Checklist for a Bird Safe Home
1) Air quality
Birds have very sensitive respiratory systems. At the very least smells and chemicals can cause a bird to become irritable which can make it bite and scream and pluck. At the worst, some chemicals like heated Teflon can kill a bird in a few minutes. So anyone who has birds needs to be very careful. _____no smoking (tobacco, cannabis, or any other products) _____no vaping _____no candles with wicks that can be lighted (even soy is not OK). LED artificial candles are OK _____no air fresheners or fragrances _____No incense, essential oils, oil diffusers with reeds or plug-ins _____No sprays such as Febreze or Oust or Glade _____no carpet fresh products that get sprayed on carpets or go in the vacuum (when carpets are cleaned only use companies that use no chemicals such as Steam cleaning carpet companies) _____no non-stick pans that contain PTFE (brand name Teflon) or PFOA (also in Teflon – it is carcinogenic). Have to read
labels carefully. There may be some “green” nonstick pans that are safe but the safest cookware to use is stainless
steel, aluminum, or cast iron that has not been treated with anything to make it “nonstick”. Brands like Tfal, All-Clad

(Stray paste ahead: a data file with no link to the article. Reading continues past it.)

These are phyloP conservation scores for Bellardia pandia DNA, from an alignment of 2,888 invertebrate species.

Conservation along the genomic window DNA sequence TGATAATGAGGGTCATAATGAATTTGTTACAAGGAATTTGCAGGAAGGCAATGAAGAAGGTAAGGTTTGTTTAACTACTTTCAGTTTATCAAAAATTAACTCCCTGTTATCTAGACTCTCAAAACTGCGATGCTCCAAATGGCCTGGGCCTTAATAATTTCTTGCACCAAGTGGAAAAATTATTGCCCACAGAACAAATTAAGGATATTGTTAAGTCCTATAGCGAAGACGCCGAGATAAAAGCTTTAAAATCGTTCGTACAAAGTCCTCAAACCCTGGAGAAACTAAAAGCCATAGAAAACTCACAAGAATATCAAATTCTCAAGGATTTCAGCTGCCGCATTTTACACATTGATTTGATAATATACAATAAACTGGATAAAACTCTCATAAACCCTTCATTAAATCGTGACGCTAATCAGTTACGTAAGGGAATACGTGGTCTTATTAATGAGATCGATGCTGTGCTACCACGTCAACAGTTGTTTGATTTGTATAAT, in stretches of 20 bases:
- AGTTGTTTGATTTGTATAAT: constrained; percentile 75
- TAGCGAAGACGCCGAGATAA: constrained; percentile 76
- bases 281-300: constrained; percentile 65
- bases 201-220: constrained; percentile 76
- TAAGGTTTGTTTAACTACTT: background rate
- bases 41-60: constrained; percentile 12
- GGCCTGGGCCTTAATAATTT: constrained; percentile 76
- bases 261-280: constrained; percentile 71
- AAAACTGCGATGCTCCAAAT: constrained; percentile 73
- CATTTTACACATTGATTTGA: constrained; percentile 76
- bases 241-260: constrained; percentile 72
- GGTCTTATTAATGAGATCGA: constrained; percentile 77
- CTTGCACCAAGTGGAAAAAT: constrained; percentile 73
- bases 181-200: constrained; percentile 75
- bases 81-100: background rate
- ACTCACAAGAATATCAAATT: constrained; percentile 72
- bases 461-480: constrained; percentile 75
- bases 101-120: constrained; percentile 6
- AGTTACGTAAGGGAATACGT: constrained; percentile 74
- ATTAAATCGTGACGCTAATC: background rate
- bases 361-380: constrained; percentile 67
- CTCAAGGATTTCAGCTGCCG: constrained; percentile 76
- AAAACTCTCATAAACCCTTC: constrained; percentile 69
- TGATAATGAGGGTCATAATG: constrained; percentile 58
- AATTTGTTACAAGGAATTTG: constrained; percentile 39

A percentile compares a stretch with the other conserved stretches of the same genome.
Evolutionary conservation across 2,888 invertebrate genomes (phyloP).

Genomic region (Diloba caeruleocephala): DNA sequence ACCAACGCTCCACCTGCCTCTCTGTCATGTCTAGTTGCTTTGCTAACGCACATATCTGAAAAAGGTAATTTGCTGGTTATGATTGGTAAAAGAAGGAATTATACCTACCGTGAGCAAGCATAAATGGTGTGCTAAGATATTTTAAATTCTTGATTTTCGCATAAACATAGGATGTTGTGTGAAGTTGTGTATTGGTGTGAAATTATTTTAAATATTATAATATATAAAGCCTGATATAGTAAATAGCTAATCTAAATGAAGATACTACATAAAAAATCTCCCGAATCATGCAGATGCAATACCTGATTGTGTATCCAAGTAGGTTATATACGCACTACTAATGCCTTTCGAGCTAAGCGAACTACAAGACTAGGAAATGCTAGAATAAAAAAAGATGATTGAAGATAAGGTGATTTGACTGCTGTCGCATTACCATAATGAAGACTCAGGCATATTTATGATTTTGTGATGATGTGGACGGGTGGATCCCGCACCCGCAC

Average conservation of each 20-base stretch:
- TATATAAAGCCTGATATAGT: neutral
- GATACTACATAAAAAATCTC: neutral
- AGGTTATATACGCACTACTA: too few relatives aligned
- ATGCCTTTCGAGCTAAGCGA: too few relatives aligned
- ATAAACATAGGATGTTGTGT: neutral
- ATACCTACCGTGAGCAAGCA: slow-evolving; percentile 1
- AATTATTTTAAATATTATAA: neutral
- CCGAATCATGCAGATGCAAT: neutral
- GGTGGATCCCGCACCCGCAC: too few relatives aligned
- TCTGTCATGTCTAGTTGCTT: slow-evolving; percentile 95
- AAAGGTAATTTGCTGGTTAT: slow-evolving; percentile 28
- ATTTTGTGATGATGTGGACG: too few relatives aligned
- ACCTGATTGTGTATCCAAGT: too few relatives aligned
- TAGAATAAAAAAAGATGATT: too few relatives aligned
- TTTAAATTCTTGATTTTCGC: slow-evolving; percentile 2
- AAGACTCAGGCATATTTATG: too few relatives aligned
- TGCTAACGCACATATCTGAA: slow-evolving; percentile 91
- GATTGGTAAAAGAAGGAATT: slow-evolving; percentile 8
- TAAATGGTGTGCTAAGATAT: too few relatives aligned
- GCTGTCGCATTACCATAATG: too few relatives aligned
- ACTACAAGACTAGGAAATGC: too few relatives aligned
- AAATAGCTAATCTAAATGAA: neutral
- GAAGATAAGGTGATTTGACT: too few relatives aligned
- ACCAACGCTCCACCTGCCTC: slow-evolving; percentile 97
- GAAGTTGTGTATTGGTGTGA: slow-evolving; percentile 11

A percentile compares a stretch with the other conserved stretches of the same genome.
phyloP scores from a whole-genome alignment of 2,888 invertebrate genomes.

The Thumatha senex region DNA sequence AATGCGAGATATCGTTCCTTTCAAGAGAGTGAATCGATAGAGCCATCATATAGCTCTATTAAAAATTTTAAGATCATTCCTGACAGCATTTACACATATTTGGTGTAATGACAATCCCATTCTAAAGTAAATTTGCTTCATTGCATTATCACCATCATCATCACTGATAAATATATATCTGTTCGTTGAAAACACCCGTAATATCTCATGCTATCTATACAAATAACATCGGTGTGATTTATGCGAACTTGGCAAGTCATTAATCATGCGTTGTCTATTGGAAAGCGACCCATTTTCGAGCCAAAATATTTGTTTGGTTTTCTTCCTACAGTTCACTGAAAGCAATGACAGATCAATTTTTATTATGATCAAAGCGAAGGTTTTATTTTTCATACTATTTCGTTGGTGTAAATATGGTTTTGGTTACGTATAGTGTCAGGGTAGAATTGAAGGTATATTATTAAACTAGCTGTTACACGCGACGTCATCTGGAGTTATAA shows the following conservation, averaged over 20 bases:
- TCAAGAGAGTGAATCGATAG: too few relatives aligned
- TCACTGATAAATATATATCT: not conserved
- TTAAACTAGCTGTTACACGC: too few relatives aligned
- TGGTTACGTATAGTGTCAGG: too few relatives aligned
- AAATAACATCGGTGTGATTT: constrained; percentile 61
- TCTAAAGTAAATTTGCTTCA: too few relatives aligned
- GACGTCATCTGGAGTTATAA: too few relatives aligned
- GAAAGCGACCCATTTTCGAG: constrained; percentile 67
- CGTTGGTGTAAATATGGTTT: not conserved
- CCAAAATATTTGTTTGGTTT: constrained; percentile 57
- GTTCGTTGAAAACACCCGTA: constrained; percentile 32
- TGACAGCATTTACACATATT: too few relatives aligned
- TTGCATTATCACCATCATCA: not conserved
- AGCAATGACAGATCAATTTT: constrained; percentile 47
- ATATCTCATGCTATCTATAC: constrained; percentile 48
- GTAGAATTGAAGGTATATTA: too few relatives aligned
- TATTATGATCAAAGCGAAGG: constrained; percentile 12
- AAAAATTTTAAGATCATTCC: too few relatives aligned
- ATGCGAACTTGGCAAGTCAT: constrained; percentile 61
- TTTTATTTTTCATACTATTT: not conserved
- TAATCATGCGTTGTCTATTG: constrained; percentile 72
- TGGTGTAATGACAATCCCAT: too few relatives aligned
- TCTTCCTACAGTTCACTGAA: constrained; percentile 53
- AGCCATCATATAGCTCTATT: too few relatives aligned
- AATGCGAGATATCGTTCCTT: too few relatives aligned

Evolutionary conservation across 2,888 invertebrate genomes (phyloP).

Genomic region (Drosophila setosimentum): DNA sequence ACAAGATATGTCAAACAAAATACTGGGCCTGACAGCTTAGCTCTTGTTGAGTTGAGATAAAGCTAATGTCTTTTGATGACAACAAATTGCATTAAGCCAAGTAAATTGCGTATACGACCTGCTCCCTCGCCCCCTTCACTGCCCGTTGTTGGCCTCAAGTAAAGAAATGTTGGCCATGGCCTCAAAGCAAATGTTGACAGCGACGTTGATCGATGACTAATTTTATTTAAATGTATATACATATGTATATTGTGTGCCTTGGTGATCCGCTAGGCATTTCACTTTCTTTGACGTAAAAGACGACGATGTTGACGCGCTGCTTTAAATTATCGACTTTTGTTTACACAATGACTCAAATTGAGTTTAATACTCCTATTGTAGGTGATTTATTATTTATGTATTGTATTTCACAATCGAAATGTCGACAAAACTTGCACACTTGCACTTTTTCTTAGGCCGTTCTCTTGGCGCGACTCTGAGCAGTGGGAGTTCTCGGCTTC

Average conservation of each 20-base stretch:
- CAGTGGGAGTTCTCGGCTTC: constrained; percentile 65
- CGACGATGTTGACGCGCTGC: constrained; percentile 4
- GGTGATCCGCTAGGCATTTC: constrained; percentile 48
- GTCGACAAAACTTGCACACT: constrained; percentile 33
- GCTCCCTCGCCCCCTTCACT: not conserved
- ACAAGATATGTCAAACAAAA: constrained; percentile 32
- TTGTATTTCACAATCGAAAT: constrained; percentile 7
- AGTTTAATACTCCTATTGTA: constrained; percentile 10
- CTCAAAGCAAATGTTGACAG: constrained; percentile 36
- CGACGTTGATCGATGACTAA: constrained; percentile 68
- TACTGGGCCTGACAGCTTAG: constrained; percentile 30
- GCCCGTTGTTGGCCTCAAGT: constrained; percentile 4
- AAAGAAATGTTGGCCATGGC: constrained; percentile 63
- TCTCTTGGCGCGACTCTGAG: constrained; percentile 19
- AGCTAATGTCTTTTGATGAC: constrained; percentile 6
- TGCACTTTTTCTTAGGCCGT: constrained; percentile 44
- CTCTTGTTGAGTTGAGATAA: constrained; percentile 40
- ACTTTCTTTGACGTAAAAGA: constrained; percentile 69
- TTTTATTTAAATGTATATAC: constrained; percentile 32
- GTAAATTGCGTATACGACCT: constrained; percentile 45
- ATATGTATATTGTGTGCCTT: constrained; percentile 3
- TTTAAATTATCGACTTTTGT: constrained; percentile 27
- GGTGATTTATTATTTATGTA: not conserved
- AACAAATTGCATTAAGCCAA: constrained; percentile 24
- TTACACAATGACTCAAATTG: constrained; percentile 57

nonstick, Calphalon non-stick, etc. all have Teflon coatings. If you do not know what the cookware is coated with to
make it nonstick then you should not take a chance and use it. The fumes can kill a bird in a few minutes – they die a
horrible respiratory death – gasping for breath and having seizures.
_____ no other nonstick appliances that have Teflon (electric skillets, pizza makers, air fryers, waffle irons, some toaster
ovens, some popcorn poppers, some curling irons, some space heaters. Again, if you aren’t sure, don’t use it.
_____ new furniture and carpeting that contain water repellant coatings like Scotchgard and Stainmaster. It takes a
while for these things to outgas. Best not to have them at all but if you have stuff that is several years old already
with these coatings they have probably outgassed to the point that they won’t cause a problem but if you ever
install new stuff you really need to avoid it or have the birds boarded elsewhere for a few weeks and really air the